• Phone staff self-selected the "clients" that would participate in the study. Therefore, if someone was too emotional or there was a language barrier they were not asked to participate. This may produce some inaccuracies insofar as those who were not fluent in English or had other unique characteristics were not represented in the study.
  • By involving staff in evaluation there is an increased risk that data collected is incomplete due to the added burden of collecting data and tracking their responses in addition to performing their work obligations. This was seen in a failure to include certain aspects of their "responses" to callers.
  • It is difficult to ensure that methods of evaluations accommodate all the uses/users of the services. For example, although this service is primarily rendered by phone there are often written submissions for legal information that arrive via mail. These enquiries were not included in the study, as client profiles were limited to incoming calls.
Connection between Goals of PLEI and Evaluation
  • Staff specified ten questions about the services they were providing that they wanted addressed in the evaluation. However, the opportunity for external evaluation was seen as a means of securing "not only ‘factual' and quantifiable data, but also as a means of introducing a fresh and objective perspective into the work process for the staff members themselves" (p.2).
Evaluation Methodologies
  • Client information sheet used by staff during initial call (statistical element)
    • Staff were trained on how to use the forms
  • Detailed client assessment through phone (call back) interview
    • Clients were randomly selected (1 in 10) for call back two weeks after initial call
  • Legal assessment for accuracy and adequacy by staff lawyers from another office
  • In-depth and informal staff interviews
  • Observations

Prairie Research Associates, The Coopers and Lybrand Consulting Group & Linden, R. (1991). Evaluation of the legal aid Manitoba expanded eligibility program. Research and Development Directorate, Department of Justice Canada.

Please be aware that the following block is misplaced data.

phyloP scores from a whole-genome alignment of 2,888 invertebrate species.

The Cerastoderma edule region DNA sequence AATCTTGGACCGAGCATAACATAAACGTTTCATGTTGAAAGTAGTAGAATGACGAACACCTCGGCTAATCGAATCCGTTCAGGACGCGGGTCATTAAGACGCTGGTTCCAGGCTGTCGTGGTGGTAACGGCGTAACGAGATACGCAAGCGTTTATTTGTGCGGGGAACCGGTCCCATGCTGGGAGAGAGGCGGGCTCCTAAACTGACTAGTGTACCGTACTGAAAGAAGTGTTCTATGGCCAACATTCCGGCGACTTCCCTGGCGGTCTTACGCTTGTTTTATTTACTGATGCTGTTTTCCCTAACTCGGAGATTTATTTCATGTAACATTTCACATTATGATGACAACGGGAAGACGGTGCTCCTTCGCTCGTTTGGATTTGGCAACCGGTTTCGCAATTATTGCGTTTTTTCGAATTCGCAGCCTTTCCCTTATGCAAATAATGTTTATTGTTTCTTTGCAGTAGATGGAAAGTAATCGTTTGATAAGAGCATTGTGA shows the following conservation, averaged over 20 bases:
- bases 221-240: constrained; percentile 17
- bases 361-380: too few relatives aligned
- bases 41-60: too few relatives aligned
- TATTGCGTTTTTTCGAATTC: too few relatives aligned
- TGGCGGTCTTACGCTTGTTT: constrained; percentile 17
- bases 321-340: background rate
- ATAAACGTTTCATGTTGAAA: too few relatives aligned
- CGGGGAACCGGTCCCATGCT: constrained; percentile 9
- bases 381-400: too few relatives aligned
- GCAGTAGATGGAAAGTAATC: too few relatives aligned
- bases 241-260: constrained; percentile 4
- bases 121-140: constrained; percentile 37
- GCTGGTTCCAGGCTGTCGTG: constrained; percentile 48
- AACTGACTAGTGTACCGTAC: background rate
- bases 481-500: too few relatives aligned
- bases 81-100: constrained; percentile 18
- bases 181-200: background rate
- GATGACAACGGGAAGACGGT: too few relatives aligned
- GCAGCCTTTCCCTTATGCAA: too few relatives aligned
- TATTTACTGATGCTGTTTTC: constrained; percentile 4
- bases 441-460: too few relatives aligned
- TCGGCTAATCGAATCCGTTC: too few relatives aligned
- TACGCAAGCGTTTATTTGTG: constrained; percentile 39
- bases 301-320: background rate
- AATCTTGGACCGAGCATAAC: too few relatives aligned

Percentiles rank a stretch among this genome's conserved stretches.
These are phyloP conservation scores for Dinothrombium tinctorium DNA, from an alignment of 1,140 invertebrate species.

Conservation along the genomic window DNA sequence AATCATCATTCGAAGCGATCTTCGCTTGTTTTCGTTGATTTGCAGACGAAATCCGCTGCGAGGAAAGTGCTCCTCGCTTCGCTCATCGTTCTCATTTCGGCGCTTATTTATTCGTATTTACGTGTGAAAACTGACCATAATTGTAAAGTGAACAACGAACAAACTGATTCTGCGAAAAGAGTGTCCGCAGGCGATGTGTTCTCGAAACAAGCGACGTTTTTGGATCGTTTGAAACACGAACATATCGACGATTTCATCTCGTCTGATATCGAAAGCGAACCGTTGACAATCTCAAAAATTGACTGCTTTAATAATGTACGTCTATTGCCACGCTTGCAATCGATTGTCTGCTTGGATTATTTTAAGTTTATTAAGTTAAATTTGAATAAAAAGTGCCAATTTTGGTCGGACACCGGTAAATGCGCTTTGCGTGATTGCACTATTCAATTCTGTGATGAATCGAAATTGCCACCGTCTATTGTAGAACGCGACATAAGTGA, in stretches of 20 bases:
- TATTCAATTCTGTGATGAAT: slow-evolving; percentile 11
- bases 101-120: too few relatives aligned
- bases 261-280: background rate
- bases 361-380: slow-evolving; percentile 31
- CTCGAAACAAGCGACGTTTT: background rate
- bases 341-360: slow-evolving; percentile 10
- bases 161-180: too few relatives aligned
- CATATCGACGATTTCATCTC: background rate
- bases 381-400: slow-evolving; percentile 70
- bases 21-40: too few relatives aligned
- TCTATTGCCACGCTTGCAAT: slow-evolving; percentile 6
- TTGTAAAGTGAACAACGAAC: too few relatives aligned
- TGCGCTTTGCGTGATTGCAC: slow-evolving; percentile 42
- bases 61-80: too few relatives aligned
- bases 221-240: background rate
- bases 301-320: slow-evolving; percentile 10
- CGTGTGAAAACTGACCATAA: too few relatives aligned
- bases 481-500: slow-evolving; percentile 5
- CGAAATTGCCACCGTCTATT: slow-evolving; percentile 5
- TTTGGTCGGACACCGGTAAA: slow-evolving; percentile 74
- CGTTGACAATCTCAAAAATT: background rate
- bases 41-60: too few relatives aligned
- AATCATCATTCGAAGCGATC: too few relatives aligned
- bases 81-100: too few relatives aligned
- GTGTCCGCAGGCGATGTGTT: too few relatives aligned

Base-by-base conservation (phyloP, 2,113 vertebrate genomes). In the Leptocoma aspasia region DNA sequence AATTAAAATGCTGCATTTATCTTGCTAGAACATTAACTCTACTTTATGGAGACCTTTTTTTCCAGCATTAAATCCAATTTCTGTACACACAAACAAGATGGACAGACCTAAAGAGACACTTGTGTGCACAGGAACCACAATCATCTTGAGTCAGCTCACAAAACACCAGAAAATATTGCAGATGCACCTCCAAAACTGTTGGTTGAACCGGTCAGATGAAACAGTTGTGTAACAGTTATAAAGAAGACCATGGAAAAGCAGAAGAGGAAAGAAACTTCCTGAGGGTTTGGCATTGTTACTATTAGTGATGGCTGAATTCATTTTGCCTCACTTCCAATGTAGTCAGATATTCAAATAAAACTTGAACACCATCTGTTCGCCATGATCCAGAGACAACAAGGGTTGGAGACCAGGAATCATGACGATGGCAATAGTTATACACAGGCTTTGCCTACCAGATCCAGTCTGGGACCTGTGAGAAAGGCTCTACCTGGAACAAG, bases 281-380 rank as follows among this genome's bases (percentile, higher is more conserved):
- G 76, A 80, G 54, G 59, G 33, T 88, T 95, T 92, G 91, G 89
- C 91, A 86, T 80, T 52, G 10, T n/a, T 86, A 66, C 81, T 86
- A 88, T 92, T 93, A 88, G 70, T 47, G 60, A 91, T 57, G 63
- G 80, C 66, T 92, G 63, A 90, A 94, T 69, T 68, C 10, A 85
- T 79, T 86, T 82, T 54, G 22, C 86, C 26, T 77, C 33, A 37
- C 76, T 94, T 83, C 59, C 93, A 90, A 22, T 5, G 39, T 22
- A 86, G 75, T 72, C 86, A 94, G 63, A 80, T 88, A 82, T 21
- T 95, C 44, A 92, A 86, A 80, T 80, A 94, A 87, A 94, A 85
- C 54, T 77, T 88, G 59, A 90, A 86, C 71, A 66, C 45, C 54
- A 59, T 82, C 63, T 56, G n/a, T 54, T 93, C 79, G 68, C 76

General Overview

Although this report did not seek to evaluate any aspect of PLEI, two of the "main issues" identified for evaluation commonly constitute objectives for PLEI evaluation. These are client satisfaction and attitude assessment toward the program (here the attitudes considered were about repayment of fees). Questions were divided into categories, which were further subdivided into specific issues/questions to be addressed. This is a useful approach to evaluation as "multiple lines of evidence strengthen the conclusions and provide a stronger basis for the recommendations" (p.5). Findings were also organized by the method used to collect information i.e., survey, interview, file review, as well as which population group would be asked each question. Although it is time consuming to develop separate questionnaires for each group of informants, this is often necessary as clients and staff engage with materials and programs from unique perspectives. Furthermore, it is preferable to tailor evaluation questions to specific PLEI clients/students on the basis of characteristics that distinguish their access, knowledge and use from other audiences. The information in this report that may be of use to PLEI evaluators is the "Methodology" section. As in most cases the content must be modified to fit the project undergoing evaluation, however the report contains some elaboration on the steps involved for administering each type of assessment tool.

Common Components of Evaluation
  • External evaluation
  • Conducted after one year of pilot program
  • Evaluation set out the main issues to be examined (similar to goals).
  • Recommendations included mechanisms to assist in management efficiencies dealing, in part, with ongoing monitoring mechanisms.
The Challenges of PLEI Evaluation
  • It was a difficult population to locate as there were problems in retrieving phone numbers. Approximately 40% of the informants had no telephone or an incorrect number was on file.
Evaluation Methodologies
  • Data sources included: administrative file review; applications for eligibility; accounting information; case management file review; surveys; interviews.
  • There was an intensive review of accounting information due to the nature of the project.
  • Report outlines how different evaluation tools were used i.e., what steps were taken for administrative file review, client surveys, interviews with private Bar, etc.